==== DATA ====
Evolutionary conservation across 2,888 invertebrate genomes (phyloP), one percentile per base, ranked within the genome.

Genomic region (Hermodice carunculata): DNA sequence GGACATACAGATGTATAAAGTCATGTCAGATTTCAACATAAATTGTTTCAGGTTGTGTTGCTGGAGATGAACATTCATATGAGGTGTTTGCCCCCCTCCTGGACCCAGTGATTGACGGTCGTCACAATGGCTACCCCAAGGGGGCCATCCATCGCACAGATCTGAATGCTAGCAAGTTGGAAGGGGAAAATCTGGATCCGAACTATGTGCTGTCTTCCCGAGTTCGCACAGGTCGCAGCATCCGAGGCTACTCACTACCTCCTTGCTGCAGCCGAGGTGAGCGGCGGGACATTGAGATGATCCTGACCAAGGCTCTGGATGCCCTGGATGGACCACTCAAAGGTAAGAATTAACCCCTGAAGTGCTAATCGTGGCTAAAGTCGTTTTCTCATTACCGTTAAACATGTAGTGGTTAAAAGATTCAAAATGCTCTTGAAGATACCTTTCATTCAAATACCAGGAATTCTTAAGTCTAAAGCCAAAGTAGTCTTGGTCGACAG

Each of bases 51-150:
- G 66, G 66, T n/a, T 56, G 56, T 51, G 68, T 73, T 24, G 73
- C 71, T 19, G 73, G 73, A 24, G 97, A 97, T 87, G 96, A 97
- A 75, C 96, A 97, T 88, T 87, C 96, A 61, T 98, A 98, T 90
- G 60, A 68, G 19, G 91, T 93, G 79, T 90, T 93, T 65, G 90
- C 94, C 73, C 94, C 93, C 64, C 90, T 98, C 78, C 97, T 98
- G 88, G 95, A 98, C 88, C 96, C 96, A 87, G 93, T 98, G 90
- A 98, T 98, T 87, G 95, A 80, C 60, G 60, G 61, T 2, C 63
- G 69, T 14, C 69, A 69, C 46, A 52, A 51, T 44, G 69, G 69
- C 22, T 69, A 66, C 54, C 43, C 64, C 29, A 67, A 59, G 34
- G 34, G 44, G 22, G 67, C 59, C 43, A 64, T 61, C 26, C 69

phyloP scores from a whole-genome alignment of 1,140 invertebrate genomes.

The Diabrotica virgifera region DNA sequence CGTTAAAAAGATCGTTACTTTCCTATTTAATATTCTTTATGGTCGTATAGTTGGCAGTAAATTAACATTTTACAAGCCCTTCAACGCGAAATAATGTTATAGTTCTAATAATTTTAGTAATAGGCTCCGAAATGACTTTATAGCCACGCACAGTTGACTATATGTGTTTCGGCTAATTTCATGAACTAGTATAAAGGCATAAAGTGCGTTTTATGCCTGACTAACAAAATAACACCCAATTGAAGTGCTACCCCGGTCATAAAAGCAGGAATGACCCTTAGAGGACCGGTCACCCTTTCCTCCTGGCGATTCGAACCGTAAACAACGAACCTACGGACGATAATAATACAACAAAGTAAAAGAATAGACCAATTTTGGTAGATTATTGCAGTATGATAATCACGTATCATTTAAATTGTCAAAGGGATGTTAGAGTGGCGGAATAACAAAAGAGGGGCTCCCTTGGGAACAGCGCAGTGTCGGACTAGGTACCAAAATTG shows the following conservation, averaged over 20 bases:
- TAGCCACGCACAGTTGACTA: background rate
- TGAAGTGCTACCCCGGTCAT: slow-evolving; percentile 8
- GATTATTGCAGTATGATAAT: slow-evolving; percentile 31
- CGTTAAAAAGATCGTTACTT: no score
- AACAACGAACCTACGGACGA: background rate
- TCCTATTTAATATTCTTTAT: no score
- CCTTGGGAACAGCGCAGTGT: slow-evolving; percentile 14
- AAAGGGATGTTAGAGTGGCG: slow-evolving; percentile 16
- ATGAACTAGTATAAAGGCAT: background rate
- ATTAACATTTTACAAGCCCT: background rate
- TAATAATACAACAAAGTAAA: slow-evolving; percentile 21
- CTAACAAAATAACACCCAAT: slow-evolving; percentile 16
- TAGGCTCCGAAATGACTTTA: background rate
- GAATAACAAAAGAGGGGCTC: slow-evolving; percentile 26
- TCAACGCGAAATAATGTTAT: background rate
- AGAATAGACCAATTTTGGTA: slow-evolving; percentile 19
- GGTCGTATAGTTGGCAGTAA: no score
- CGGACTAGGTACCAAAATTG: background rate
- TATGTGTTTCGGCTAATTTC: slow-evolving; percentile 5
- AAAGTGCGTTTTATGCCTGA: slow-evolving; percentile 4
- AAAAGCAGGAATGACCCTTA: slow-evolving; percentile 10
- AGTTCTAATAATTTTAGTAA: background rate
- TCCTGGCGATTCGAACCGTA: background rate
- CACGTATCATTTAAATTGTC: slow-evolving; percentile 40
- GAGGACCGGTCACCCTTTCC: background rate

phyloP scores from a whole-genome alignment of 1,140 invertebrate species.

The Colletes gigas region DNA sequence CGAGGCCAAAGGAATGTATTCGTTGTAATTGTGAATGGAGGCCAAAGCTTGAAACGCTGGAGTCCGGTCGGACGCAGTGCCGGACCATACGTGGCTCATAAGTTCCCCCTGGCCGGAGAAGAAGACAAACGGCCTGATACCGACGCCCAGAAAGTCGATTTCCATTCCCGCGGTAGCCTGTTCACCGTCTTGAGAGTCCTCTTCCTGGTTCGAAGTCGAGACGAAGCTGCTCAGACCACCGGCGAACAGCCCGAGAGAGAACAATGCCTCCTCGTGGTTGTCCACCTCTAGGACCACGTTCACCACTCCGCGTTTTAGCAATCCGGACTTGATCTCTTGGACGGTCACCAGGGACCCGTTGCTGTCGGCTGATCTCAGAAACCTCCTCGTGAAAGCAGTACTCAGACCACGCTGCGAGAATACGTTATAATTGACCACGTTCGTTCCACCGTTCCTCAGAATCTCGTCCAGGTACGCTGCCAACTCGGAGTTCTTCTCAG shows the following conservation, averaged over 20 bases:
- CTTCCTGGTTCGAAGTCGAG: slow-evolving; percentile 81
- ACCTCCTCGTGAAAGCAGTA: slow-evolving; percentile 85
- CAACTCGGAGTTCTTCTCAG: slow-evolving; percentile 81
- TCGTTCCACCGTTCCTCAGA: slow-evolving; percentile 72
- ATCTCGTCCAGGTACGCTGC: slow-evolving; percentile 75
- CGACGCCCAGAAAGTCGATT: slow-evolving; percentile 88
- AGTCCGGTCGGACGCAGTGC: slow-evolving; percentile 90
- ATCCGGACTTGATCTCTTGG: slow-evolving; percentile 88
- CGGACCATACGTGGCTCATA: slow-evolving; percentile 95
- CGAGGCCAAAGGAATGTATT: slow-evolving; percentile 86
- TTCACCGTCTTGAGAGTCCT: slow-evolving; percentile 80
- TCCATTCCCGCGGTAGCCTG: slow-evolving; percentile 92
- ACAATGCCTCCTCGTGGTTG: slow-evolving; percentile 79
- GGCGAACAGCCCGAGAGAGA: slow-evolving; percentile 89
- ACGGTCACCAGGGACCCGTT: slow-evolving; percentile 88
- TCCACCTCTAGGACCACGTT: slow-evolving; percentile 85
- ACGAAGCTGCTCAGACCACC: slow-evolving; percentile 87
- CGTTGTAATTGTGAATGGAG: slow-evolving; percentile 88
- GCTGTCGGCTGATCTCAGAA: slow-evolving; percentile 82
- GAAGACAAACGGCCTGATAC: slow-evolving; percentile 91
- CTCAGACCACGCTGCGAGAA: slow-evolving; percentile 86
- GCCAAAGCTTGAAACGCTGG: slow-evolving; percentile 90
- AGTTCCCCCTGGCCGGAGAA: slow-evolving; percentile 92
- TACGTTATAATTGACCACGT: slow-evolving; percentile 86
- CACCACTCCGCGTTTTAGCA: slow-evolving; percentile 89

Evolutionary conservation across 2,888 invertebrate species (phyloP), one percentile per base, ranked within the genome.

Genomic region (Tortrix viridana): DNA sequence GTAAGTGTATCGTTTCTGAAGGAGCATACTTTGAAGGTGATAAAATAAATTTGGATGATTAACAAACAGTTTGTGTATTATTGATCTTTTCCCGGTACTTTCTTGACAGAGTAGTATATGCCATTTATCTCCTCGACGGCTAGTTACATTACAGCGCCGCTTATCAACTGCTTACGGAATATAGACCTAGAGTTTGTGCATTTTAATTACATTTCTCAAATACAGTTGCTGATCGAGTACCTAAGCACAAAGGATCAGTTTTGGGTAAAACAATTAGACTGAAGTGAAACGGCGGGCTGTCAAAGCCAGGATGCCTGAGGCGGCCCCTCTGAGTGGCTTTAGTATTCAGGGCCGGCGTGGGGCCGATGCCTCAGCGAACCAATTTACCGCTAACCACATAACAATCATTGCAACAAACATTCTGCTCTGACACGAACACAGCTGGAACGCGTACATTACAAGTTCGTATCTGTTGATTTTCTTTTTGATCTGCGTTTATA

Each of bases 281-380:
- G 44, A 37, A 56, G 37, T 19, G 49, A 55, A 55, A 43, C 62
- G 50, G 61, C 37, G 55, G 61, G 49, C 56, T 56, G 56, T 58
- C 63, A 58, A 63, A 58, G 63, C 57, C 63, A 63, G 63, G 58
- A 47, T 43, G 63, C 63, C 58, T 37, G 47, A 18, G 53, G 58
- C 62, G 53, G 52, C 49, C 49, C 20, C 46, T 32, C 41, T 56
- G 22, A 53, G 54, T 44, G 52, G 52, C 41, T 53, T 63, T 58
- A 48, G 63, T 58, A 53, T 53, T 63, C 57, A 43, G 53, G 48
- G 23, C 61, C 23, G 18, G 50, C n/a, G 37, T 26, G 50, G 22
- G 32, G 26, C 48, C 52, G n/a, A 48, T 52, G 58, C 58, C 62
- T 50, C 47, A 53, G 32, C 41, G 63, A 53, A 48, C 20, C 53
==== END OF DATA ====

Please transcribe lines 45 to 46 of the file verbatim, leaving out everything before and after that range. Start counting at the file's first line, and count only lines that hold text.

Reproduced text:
- CAACTCGGAGTTCTTCTCAG: slow-evolving; percentile 81
- TCGTTCCACCGTTCCTCAGA: slow-evolving; percentile 72